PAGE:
James S. Gardiner, 77, who served as chairman of the D.C. Superior Court Mental Health Commission for more than 25 years, died Nov. 13 of leukemia at Sibley Memorial Hospital. He was a longtime Chevy Chase resident.

Mr. Gardiner, a Washington native, graduated in 1945 from Gonzaga College High School, where he made the All Metropolitan football team. He served in the Army Air Forces toward the end of World War II, receiving his discharge in 1947.

He graduated from Georgetown University in 1951 and received his law degree in 1955, also from Georgetown, while working in the clerk's office of the U.S. District Court in Washington.

That same year he became the assistant motions commissioner for the U.S. District Court, and two years later a law clerk for Judge Walter Bastian of the U.S. Court of Appeals for the D.C. Circuit. He practiced law in Maryland and the District until his appointment in 1969 to the Mental Health Commission, a court-appointed panel of two psychiatrists and a lawyer that renders opinions regarding the mental competency of criminal defendants. He retired in 1994.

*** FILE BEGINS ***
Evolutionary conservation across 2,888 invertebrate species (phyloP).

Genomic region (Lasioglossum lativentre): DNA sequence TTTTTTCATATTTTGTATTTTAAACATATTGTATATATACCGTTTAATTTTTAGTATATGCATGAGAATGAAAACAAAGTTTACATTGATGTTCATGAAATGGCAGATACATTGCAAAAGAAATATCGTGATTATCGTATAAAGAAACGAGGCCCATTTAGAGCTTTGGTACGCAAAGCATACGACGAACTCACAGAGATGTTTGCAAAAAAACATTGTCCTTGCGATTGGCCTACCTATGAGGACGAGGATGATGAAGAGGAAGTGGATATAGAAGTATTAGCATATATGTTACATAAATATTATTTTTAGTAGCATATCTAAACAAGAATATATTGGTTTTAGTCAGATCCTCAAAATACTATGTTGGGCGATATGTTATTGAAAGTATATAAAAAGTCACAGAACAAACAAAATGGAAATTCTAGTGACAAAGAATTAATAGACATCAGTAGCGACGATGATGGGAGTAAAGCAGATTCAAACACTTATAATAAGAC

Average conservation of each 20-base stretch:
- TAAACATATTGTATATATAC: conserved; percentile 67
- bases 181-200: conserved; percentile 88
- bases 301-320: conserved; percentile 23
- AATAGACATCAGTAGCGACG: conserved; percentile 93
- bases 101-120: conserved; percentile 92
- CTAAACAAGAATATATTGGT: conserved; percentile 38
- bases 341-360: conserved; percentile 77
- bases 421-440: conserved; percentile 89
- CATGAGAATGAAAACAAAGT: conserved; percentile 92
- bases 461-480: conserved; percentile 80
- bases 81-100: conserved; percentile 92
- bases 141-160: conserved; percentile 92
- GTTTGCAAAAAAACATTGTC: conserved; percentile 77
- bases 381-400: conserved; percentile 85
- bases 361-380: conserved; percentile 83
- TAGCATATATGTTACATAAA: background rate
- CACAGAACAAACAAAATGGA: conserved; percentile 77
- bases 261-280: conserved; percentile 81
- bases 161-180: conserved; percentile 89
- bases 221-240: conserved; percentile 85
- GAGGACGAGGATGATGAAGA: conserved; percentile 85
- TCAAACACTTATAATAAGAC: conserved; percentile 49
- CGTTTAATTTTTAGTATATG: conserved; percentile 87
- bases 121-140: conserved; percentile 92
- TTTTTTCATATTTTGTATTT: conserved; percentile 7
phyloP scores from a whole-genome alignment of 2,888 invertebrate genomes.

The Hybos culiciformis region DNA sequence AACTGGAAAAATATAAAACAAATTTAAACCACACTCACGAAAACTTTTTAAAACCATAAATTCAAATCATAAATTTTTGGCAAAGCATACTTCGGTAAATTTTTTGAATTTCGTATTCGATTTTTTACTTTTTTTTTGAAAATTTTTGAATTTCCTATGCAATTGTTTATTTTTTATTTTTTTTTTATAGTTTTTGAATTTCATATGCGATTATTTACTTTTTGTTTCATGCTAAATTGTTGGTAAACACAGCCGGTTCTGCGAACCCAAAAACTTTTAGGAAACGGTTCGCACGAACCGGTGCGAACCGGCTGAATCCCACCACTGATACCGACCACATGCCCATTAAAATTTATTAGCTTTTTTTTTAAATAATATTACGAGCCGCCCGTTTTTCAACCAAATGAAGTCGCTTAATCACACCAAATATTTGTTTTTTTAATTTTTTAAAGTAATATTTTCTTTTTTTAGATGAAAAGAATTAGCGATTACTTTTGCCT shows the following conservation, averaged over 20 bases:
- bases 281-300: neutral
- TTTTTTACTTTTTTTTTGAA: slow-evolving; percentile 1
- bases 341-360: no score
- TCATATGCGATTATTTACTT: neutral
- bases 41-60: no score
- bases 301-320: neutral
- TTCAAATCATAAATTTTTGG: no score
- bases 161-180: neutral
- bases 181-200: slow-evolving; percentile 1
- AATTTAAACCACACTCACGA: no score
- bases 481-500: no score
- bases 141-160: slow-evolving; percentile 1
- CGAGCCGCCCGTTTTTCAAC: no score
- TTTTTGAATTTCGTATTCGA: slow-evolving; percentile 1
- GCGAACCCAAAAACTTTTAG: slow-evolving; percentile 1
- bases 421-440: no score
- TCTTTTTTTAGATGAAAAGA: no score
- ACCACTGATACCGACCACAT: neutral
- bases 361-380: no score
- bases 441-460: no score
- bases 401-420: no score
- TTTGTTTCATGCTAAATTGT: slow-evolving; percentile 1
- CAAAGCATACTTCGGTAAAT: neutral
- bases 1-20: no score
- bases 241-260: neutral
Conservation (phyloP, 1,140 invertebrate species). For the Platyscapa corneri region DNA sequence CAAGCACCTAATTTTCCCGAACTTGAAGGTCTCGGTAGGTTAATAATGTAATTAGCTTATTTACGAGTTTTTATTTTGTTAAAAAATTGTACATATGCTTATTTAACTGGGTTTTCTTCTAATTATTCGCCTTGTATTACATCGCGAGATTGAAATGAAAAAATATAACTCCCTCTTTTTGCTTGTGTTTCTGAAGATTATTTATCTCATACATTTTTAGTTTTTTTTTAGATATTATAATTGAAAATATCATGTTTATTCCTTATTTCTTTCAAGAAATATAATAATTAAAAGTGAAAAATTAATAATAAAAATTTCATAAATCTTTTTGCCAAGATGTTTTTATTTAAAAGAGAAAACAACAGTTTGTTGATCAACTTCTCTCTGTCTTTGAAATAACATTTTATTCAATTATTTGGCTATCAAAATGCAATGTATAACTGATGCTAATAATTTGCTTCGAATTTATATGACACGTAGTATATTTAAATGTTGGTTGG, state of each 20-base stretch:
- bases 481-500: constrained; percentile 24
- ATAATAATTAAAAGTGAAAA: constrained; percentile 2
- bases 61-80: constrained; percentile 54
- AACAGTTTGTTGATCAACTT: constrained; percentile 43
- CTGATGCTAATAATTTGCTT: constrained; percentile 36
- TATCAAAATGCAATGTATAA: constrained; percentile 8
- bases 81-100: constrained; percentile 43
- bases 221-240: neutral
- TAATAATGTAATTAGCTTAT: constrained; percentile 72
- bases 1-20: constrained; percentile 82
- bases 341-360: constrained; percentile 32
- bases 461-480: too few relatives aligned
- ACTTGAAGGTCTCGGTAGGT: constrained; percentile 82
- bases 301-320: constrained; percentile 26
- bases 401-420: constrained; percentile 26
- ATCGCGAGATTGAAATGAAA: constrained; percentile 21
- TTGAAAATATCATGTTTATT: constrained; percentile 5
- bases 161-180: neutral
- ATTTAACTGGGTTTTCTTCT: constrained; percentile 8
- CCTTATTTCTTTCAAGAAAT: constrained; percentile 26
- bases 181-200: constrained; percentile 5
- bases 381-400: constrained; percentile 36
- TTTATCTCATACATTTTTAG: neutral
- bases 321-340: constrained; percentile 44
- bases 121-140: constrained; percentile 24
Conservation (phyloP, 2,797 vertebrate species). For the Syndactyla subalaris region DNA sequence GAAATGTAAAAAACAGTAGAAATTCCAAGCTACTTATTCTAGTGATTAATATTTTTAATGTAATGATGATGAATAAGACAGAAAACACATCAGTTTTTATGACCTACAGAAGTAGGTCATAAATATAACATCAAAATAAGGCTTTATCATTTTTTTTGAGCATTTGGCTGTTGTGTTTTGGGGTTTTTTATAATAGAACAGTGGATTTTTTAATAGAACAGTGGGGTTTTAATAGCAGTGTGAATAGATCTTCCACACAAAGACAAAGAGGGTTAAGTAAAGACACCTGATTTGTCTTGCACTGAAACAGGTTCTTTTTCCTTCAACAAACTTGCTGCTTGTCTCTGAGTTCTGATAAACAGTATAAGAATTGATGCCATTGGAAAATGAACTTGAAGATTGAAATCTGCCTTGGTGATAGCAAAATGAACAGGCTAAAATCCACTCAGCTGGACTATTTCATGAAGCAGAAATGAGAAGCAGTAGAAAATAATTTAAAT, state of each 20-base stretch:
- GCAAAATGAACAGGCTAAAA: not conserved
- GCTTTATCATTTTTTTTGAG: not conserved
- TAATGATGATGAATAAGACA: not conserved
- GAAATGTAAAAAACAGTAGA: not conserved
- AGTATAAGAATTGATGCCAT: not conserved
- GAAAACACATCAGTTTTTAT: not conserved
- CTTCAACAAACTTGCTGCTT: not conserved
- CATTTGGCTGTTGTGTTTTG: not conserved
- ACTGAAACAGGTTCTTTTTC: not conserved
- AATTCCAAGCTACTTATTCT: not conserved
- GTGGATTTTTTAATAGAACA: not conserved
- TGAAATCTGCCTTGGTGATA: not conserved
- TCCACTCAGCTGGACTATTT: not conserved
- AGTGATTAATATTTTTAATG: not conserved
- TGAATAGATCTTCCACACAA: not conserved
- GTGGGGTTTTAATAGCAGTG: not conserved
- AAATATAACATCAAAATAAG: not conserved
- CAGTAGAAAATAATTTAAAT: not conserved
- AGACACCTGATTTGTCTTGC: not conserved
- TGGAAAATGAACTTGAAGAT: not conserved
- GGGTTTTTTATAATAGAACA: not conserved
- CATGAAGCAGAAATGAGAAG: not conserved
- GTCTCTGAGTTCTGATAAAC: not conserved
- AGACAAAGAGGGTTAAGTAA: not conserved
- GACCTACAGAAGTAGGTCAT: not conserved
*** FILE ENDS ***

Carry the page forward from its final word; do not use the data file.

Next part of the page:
Mr. Gardiner was a member of the D.C. Bar Association and served on the board of directors of the Anchor Mental Health Association, from which he received the Monsignor Kuhn Distinguished Service Award. He was appointed by then-Mayor Marion Barry to the Committee on Mentally Ill Treatment-Resistant Patients.

He also trained officers of the court regarding various legal issues, and served on the Superior Court Advisory Committee for Rules on Mental Health and on the Superior Court Judicial Conference.

He was a past president of the Gonzaga Alumni Association and of the Home School Association and Parish Council at Blessed Sacrament Catholic Church. He was a longtime member of the Columbia Country Club and a Cub Scout leader and a Catholic Youth Organization football coach at Blessed Sacrament.

Survivors include his wife of 44 years, Jackie Gardiner of Chevy Chase; four sons, James Gardiner of Potomac, Matthew Gardiner and John Gardiner, both of Bethesda, and Timothy Gardiner of Washington; and six grandchildren.